by Dr. Jeffrey Lant.
Author's program note. I keep a special box of heavy-duty tissues on hand for just this situation. A good friend of mine called yesterday and was low, low, low. Reason? He's just been given notice that his high and worthy services were no longer required; that he had reached the end of his road at Corporation X; that it was over, all over in fact, but the shouting and the obligatory "beat-it, maggot" luncheon with Mr. Big and all his minions; your best friends until the fatal moment of "parting is such sweet sorrow", now merely brown-nosing sycophants having trouble remembering "Who dat?" when the conversation turns to you, as it will do less and less, minute by minute. You are dead, so dead, deader by far than the proverbial door nail.
That's sad. But what's sadder is that you connived at your own demise, loading the gun, playing "Russian roulette" with 6 bullets loaded, not just one, determined to do yourself a mischief... You fought the law... and as that kick-me sign on your posterior gives ample proof... the law won. Adios. Vaya con dios, muchacho. Buena suerte, chump. And to think you did it to yourself!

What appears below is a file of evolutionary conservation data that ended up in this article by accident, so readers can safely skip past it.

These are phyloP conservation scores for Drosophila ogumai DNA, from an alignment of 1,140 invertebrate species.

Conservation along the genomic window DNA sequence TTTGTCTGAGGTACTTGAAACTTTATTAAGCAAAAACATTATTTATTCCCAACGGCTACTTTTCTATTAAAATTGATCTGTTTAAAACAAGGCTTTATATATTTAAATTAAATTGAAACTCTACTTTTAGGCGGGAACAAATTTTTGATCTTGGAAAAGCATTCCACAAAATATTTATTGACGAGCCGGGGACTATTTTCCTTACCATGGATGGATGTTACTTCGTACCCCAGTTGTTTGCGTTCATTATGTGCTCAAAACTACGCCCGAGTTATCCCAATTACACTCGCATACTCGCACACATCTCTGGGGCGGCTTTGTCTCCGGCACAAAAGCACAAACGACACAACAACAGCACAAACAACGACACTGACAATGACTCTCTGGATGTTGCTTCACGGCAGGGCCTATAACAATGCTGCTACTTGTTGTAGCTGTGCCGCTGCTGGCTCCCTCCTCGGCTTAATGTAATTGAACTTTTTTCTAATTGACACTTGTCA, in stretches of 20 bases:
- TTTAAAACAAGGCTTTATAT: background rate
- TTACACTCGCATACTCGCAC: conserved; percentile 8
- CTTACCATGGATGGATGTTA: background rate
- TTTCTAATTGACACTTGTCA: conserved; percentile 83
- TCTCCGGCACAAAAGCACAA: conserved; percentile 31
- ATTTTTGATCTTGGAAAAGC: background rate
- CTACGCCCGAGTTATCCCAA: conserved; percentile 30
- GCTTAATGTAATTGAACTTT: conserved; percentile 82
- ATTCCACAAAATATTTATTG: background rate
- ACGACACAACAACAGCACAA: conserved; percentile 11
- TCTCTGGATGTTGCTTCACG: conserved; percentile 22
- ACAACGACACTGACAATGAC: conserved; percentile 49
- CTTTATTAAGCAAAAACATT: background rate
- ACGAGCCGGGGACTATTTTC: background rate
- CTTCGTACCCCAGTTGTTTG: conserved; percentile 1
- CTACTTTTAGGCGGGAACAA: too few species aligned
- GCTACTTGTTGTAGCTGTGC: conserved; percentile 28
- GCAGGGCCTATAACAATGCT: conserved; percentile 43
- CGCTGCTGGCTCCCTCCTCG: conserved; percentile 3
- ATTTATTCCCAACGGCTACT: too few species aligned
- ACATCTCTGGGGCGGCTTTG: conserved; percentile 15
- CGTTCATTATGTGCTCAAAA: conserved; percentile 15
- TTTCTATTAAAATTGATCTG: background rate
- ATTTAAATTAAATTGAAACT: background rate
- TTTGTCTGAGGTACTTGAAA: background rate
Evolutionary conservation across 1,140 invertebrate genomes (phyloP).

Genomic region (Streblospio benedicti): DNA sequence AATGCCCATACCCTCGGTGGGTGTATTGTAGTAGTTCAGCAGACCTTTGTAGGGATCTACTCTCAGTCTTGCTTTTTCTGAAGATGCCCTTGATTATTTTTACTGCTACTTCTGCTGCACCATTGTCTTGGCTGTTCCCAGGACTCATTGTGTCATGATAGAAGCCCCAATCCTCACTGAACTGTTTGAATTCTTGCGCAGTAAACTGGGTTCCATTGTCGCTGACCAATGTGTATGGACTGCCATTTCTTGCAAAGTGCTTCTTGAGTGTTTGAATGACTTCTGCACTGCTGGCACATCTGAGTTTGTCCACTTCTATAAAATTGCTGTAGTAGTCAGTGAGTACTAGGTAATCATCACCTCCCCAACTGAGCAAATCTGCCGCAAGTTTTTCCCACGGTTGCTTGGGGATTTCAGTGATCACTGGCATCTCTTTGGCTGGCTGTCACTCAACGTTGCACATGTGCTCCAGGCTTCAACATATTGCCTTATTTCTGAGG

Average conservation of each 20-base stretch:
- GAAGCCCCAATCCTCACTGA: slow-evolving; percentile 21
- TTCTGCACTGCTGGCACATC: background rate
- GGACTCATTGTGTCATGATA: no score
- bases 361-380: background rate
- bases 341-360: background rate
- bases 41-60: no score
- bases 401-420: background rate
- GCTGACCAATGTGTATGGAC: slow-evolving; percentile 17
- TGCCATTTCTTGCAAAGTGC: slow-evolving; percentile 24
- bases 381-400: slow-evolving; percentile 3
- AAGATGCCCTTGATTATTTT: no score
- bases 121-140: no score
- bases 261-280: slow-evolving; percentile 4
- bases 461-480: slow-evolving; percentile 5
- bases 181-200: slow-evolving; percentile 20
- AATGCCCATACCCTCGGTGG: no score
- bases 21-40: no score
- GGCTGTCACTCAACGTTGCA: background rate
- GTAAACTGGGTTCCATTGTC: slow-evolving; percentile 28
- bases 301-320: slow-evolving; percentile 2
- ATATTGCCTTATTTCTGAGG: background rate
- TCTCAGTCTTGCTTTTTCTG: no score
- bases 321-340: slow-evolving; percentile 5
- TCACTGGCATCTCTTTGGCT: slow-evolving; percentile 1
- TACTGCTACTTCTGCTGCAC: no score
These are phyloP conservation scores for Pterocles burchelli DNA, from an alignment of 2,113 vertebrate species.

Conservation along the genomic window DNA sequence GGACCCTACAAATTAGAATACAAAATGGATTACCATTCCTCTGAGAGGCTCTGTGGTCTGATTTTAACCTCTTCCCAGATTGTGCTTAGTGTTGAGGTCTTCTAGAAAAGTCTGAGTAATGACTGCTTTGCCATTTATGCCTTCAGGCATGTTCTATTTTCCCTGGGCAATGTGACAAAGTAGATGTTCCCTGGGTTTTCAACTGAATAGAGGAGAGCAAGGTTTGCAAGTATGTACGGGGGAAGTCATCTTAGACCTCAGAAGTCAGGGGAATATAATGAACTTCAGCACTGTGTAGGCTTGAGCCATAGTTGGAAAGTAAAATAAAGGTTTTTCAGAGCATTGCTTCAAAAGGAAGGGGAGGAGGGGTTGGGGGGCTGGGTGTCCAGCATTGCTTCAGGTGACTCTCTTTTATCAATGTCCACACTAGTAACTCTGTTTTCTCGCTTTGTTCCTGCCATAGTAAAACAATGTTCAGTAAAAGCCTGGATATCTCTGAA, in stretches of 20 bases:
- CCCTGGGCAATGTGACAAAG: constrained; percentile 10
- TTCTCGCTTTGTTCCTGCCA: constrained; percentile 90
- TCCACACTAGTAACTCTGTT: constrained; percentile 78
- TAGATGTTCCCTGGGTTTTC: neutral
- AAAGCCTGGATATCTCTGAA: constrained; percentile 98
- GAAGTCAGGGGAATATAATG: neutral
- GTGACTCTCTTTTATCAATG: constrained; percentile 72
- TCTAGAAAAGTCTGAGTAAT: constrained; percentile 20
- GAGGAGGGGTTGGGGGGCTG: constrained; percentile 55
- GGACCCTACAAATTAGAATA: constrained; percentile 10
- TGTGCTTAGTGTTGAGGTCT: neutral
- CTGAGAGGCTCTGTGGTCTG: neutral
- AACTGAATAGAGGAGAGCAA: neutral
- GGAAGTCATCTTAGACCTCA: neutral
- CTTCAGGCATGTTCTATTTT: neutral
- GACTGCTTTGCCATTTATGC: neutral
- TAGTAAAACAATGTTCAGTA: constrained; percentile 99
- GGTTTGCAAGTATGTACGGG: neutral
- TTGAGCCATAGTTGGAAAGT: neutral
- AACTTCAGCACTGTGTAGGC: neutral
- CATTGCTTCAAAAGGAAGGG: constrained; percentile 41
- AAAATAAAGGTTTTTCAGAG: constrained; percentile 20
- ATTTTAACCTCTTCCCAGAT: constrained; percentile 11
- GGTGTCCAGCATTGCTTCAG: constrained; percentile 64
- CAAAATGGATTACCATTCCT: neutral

"I Fought the Law".
In 1958 Sonny Curtis wrote a peppy little tune called "I Fought the Law". It was recorded in 1959 when he joined the Crickets after one of the saddest events in popular music history, "the day the music died", February 3, 1959; the day Buddy Holly ascended into eternal legend, eternal life, where the cats are always cool, the platters always hot, and the cutest girls always know your name and are always waiting by the phone for your call, ready to tell you what you've always wanted to hear. So it went for Buddy Holly. But not for Sonny Curtis and his squib.
The song made it onto the Crickets 1960 LP, "In Style with the Crickets", and the next year appeared on the b-side of their single, "A Sweet Love". There it died... for "I Fought the Law" never got any air time, not a minute. Even when Milwaukee's Paul Stefen and the Royal Lancers covered the song in 1962, the results were dismal. Schlitz made Milwaukee famous, not the Royal Lancers and their attempt to save the music. But the song which should by any logic at all have croaked, just wouldn't die, although those associated with it did.